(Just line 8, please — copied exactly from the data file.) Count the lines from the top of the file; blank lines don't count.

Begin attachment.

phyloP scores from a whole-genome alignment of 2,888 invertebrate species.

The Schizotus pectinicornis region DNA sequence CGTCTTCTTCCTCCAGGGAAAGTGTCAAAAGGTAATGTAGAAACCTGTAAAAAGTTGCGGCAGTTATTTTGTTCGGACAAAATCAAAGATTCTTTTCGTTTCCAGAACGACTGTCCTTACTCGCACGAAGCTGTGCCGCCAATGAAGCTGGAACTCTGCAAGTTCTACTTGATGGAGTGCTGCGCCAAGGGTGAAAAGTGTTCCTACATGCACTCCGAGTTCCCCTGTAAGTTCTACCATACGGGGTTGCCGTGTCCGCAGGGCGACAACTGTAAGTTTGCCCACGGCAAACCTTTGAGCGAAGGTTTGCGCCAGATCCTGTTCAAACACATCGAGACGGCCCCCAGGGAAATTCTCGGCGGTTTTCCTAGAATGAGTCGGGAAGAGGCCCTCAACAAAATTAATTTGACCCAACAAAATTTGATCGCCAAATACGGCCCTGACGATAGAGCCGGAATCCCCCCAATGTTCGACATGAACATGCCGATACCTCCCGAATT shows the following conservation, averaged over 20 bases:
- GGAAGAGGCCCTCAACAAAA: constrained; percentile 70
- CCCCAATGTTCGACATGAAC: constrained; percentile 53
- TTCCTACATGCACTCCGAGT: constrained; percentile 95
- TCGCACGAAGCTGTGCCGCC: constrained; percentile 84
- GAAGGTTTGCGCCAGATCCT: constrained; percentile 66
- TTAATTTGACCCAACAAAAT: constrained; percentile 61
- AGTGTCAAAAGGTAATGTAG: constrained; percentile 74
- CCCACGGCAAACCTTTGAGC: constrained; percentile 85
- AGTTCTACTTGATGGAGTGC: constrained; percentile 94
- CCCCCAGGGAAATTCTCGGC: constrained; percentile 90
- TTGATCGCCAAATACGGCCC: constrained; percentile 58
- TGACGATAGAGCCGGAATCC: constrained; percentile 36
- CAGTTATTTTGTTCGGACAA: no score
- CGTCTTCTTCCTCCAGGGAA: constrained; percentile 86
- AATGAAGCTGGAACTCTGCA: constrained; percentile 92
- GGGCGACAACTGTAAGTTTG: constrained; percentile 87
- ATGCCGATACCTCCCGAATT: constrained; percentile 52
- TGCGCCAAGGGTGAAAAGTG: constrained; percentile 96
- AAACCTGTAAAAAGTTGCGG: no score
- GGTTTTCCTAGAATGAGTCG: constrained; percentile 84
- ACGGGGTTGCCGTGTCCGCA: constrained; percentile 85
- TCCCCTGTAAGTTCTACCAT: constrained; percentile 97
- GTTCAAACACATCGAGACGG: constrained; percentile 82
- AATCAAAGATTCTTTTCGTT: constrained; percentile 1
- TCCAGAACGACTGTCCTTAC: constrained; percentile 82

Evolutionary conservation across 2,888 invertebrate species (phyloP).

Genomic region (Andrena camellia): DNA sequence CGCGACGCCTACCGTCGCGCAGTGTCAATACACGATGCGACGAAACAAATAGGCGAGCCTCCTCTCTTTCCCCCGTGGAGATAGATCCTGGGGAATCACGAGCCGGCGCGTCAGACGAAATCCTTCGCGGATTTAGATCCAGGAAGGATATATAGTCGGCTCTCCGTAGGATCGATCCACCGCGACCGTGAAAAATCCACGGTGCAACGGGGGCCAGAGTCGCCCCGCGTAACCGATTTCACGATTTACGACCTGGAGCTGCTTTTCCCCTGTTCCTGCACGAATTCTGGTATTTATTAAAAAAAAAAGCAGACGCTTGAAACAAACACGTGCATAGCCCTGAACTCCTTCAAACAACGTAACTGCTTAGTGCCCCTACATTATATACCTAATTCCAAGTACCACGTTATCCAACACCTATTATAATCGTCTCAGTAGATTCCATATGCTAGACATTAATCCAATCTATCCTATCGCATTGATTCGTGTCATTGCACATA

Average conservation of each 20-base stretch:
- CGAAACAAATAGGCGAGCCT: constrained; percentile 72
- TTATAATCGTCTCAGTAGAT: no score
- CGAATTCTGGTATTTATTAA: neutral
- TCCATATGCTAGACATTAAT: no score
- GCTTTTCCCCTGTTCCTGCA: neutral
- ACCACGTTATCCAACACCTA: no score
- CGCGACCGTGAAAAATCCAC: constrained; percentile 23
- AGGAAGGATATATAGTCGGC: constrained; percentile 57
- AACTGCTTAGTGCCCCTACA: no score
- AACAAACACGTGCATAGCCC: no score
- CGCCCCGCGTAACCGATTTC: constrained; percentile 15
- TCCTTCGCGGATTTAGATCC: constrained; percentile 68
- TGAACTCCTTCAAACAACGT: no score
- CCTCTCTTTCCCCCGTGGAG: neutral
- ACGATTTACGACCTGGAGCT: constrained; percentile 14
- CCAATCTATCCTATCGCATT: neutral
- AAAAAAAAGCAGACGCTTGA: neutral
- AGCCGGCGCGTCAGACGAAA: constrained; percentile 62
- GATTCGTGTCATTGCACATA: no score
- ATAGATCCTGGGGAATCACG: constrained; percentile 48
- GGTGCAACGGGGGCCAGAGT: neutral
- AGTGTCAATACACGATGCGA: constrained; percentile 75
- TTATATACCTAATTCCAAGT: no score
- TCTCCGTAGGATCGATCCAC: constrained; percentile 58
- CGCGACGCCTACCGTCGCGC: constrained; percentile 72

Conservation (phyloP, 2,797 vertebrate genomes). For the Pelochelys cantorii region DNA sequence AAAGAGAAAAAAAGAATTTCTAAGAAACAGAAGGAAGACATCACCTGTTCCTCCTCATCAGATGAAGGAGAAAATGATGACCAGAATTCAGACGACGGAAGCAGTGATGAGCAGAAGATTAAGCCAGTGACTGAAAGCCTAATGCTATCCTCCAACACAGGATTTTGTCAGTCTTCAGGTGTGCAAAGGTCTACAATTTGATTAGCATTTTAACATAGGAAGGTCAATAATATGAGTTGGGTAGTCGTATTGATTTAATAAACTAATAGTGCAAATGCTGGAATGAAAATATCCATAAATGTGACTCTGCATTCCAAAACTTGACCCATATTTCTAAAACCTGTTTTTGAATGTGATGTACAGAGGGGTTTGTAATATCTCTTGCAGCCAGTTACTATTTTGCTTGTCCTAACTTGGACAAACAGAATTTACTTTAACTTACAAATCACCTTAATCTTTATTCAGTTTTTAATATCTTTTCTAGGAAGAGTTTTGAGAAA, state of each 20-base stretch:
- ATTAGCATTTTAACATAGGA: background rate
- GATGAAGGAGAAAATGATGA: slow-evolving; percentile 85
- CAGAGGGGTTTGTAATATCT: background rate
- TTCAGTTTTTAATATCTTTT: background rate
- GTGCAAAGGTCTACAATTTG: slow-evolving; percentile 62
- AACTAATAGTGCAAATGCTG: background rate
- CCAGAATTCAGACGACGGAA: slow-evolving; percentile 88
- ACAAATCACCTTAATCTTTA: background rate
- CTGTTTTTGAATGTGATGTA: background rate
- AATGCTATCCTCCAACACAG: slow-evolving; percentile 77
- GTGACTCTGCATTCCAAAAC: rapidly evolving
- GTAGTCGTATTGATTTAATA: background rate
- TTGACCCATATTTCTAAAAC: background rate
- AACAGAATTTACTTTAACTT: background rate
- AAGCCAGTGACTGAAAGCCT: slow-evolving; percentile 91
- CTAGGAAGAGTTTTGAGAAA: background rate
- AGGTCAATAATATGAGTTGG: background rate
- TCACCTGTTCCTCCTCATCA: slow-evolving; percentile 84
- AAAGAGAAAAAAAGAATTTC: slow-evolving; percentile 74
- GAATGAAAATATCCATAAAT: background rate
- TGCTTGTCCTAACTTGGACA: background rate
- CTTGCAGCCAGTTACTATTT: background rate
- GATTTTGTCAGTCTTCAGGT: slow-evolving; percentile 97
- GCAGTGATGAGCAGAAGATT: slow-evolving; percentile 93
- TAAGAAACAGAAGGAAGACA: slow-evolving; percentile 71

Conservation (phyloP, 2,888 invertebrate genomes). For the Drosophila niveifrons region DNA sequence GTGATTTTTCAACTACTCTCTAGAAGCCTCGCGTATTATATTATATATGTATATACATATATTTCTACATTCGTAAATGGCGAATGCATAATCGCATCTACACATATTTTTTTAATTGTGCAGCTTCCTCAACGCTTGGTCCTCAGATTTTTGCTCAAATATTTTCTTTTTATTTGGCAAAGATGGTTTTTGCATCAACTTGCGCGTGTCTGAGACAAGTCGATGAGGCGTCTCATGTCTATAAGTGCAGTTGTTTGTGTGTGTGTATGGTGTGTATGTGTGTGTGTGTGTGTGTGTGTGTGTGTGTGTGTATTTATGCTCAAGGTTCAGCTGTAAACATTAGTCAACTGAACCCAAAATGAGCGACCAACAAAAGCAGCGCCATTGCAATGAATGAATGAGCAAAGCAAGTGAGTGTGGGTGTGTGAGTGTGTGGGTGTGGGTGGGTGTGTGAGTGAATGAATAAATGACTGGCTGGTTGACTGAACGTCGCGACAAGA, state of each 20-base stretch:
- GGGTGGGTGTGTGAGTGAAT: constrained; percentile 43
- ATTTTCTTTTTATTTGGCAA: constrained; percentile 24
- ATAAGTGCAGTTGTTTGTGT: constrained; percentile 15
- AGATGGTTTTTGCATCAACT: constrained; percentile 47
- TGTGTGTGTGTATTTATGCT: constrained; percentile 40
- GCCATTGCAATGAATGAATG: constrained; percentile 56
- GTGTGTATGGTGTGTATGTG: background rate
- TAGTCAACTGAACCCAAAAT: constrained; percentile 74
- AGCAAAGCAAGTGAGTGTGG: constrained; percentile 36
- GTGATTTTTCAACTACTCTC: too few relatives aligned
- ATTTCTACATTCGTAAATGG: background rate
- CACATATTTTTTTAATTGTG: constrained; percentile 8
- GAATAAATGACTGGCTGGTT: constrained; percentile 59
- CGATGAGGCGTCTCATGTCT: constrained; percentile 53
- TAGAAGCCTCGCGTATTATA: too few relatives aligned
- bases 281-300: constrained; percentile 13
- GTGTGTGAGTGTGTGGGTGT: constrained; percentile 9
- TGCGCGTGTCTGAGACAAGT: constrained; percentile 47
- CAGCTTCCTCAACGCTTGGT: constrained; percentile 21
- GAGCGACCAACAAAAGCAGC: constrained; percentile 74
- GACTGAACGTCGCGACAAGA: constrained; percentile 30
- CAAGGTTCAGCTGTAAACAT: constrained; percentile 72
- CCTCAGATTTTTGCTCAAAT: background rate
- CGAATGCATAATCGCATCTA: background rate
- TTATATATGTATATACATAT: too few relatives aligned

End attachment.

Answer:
- TTAATTTGACCCAACAAAAT: constrained; percentile 61